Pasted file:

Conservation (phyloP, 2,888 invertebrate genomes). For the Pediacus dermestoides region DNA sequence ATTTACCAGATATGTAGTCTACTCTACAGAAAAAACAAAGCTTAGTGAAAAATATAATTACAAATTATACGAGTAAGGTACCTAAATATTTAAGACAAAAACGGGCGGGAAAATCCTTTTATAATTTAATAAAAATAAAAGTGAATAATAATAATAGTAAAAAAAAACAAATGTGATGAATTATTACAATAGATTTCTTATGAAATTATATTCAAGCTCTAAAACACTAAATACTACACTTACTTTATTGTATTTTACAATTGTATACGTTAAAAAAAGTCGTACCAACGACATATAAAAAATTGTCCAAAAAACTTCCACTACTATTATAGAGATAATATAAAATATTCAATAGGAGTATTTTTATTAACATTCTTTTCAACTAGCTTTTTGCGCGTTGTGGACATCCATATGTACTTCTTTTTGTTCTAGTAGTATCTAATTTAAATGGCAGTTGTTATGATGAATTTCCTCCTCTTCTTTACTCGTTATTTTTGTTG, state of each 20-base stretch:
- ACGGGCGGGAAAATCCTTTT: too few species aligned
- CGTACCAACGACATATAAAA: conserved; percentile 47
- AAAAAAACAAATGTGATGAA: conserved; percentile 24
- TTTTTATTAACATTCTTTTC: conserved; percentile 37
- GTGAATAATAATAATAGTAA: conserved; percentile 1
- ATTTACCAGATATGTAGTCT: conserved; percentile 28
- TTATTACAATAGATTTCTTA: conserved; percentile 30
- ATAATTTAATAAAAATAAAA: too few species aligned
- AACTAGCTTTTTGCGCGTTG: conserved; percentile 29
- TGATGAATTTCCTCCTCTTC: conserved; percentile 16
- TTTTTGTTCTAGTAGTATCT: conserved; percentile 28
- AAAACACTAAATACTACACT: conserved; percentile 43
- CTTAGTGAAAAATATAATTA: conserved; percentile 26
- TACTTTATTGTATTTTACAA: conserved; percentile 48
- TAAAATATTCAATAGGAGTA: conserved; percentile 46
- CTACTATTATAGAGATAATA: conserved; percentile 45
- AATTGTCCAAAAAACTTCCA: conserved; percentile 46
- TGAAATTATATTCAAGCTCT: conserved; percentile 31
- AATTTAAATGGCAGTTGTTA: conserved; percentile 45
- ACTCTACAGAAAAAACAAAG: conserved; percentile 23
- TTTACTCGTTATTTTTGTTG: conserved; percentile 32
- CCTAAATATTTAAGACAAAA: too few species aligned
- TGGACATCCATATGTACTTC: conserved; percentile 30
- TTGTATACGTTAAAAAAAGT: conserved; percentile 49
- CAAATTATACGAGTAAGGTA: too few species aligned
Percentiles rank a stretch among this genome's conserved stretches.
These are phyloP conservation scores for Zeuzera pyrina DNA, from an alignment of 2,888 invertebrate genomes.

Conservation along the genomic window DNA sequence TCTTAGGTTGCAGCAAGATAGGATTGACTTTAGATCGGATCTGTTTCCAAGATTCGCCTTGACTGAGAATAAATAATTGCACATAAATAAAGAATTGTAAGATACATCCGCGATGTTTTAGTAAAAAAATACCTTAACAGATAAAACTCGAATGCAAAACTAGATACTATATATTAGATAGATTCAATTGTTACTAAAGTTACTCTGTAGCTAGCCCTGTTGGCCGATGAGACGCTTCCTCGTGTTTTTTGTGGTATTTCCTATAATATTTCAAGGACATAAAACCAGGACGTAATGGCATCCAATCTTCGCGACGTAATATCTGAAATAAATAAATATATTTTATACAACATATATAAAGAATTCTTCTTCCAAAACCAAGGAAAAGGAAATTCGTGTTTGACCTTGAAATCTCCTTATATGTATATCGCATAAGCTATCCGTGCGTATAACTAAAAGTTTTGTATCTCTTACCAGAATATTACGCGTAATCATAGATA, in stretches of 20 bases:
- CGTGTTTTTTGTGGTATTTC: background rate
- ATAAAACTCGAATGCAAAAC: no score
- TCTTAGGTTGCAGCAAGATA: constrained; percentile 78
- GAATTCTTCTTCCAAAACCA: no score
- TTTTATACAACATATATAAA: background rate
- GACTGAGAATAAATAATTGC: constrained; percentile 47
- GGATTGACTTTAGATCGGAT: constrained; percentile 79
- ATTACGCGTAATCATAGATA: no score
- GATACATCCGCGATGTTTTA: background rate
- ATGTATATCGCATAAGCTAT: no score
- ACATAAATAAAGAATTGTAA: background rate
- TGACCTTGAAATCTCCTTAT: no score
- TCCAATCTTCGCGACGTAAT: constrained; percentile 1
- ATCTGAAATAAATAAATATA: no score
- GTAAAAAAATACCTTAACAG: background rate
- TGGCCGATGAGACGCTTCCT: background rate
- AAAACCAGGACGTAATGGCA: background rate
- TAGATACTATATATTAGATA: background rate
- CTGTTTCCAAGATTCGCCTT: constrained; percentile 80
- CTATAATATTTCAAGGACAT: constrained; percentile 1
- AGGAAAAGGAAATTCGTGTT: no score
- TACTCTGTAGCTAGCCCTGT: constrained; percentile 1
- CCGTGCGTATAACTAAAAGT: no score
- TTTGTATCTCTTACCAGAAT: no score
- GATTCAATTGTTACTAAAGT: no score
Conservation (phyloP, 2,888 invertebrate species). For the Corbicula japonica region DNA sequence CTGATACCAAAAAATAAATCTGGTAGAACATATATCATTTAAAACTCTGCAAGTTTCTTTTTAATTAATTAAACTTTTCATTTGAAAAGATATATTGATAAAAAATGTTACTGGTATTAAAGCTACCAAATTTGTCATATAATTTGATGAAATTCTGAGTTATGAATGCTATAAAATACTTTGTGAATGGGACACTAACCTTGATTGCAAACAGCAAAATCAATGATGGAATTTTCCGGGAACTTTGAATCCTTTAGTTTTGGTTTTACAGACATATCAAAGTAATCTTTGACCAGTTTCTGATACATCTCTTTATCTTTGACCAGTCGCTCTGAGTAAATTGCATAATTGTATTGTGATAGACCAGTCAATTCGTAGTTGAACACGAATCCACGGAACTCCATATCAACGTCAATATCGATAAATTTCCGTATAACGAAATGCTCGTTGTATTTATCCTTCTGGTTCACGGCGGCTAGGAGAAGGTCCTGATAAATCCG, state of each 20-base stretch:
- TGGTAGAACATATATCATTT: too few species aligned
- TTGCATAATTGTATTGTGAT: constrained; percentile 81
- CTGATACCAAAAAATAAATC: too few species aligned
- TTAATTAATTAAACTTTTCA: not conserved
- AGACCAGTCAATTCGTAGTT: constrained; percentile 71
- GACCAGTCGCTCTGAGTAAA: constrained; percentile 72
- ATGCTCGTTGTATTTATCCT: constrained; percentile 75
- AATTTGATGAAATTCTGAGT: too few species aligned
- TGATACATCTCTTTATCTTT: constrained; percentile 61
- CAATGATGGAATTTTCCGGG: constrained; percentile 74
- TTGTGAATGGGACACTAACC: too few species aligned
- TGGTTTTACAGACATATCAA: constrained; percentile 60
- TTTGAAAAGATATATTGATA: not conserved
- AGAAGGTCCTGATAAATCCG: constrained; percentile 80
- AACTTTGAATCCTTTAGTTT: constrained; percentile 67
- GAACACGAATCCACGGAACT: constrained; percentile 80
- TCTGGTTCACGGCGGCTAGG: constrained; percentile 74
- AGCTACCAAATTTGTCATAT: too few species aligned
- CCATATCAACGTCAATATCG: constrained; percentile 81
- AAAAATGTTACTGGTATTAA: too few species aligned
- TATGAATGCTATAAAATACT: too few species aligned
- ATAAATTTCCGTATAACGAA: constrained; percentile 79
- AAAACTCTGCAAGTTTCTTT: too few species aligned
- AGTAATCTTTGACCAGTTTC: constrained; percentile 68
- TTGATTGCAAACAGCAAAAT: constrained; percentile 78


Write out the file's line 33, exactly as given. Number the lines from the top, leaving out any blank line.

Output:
- GAATTCTTCTTCCAAAACCA: no score